Oppenheimer knew what his persecutors could not: he could see the future. He had to know that one day writers like Kai Bird and Martin Sherwin and filmmakers like Christopher Nolan would go digging in the dirt and ashes for priceless treasures, and that when they unearthed the name J. Robert Oppenheimer, they would know it was time for his life, his persecution, and his legacy to take their rightful place in history.
Prometheus was celebrated by the people for stealing fire from the gods. But he would pay a high price for such an offense. It’s not easy to know whether or not you’re on the right side of history, but if you stand in opposition to authoritarian overreach by a government and a culture aligned in their hysteria and fear of unseen evils in our midst, you will always be on the right side.
In 2022, Energy Secretary Jennifer Granholm finally vacated the 1954 decision to revoke Oppenheimer’s security clearance. “As time has passed, more evidence has come to light of the bias and unfairness of the process that Dr. Oppenheimer was subjected to while the evidence of his loyalty and love of country have only been further affirmed.”
Oppenheimer was living through the wrong time in history, with the wrong government in power. America was coming out of the apocalypse of World War II — who could have imagined a Hitler or a Stalin? Our leaders had tasted both the greatest evil and the nirvana of victory, and could not, would not stop. They would destroy Oppenheimer if he got in their way. And so they did.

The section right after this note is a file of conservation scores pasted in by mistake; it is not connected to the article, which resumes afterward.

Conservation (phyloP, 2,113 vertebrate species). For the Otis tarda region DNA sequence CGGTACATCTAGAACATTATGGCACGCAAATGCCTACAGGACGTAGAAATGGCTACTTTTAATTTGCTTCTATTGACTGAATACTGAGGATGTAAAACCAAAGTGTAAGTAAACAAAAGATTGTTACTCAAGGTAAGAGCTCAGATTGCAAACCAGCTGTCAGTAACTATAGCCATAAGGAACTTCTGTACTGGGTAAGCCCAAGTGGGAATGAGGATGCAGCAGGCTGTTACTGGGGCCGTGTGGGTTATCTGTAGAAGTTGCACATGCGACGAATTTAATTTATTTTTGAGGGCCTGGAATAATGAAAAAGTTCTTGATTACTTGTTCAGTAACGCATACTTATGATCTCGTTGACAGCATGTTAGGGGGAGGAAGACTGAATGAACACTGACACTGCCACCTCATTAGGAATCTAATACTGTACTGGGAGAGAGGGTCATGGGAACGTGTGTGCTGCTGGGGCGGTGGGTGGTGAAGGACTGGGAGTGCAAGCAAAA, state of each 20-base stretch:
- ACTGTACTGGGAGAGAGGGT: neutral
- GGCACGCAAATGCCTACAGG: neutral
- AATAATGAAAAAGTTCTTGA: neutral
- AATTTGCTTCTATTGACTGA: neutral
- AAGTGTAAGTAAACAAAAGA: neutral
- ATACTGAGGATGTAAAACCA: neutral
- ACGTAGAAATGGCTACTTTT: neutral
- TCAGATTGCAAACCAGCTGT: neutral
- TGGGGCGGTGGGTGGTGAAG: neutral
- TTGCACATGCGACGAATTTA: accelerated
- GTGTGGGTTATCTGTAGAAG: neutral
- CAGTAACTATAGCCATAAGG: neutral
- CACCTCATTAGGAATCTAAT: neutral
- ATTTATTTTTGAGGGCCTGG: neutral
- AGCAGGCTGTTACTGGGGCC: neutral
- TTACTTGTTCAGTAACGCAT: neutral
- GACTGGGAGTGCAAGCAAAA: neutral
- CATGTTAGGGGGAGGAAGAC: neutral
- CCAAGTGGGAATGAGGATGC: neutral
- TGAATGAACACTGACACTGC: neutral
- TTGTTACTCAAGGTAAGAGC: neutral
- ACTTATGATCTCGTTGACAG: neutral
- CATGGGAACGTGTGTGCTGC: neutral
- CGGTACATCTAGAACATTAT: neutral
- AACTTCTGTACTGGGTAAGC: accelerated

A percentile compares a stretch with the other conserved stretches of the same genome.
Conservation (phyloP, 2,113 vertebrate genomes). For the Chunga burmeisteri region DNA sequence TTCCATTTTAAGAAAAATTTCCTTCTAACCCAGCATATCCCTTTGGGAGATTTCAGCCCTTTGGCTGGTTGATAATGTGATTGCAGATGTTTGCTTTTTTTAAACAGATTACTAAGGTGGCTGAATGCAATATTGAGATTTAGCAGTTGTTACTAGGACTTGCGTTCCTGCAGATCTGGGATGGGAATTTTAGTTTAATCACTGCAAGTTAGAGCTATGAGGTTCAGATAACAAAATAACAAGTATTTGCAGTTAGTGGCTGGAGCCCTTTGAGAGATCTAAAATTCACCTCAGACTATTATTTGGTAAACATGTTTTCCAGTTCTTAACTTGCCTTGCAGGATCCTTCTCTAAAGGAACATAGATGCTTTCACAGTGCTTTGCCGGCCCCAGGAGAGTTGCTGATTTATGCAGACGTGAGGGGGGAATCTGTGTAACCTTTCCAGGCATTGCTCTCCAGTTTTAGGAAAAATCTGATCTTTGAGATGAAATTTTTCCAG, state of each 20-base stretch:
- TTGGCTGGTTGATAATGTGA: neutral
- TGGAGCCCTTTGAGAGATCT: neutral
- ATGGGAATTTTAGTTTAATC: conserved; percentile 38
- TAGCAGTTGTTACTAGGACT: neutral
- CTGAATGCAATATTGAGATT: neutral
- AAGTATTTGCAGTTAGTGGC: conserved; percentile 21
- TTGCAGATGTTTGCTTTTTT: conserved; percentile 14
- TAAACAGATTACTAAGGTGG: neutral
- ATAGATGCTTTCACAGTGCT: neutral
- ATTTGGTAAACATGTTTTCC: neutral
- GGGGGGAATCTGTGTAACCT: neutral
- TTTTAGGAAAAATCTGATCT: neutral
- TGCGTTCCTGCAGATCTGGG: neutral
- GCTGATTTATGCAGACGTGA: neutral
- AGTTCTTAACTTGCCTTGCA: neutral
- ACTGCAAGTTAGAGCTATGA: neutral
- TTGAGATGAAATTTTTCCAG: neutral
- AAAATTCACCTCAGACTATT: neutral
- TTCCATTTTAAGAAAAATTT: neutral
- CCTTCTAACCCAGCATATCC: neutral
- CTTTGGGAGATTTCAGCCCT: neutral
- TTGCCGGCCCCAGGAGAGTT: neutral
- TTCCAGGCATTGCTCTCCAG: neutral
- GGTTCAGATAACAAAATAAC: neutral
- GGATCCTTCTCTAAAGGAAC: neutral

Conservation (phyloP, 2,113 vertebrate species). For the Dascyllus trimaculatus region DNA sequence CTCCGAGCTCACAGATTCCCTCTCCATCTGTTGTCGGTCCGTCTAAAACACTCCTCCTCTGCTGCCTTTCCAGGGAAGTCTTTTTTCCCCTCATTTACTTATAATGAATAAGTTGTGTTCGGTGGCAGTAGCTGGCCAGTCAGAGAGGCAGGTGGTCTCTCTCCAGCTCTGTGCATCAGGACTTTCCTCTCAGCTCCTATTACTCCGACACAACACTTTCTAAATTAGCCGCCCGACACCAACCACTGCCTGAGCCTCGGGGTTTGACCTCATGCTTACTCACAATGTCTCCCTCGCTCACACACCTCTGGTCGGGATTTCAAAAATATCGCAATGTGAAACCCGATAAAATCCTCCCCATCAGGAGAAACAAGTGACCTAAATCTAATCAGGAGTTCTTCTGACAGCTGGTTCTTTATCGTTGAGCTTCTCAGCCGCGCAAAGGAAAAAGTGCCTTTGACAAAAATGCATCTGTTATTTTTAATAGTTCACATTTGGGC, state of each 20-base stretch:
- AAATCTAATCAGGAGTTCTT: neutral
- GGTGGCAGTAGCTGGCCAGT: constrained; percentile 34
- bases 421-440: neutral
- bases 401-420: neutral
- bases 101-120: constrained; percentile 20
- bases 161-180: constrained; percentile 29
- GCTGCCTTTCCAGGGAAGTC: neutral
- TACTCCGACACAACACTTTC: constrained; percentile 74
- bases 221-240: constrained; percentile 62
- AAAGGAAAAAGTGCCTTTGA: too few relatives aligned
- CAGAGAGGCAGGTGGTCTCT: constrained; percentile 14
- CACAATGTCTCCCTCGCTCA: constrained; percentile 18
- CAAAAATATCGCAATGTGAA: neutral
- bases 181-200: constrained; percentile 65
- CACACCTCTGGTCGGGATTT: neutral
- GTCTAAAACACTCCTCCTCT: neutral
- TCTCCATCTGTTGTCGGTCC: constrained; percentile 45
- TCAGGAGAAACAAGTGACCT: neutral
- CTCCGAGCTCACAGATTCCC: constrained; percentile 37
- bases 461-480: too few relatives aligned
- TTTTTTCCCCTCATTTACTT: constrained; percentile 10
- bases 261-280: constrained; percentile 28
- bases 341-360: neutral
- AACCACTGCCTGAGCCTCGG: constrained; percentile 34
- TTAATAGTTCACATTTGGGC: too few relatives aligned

As Eisenhower later warned about, the conflicts between scientists and the Military Industrial Complex is the battle that plays out in Nolan’s spectacular masterpiece. You already know who won, after thousands of bomb detonations later, with untold effects from nuclear fallout and environmental damage. Dropping the bomb was one thing — pulling back from where it was going to take us was entirely another.
Oppenheimer could see into the future. He knew where his life’s work would eventually be headed because he understood more about human nature than most people ever could. Hopefully, he also knew that his trail of breadcrumbs would one day find their way to Christopher Nolan, who would take what was mostly a forgotten page in a high school history text book and bring him back, not as Prometheus but as a Phoenix from the ashes, rising again in full spectral light in an art house blockbuster to drop into the laps of future generations.
They won’t forget you now, Oppie.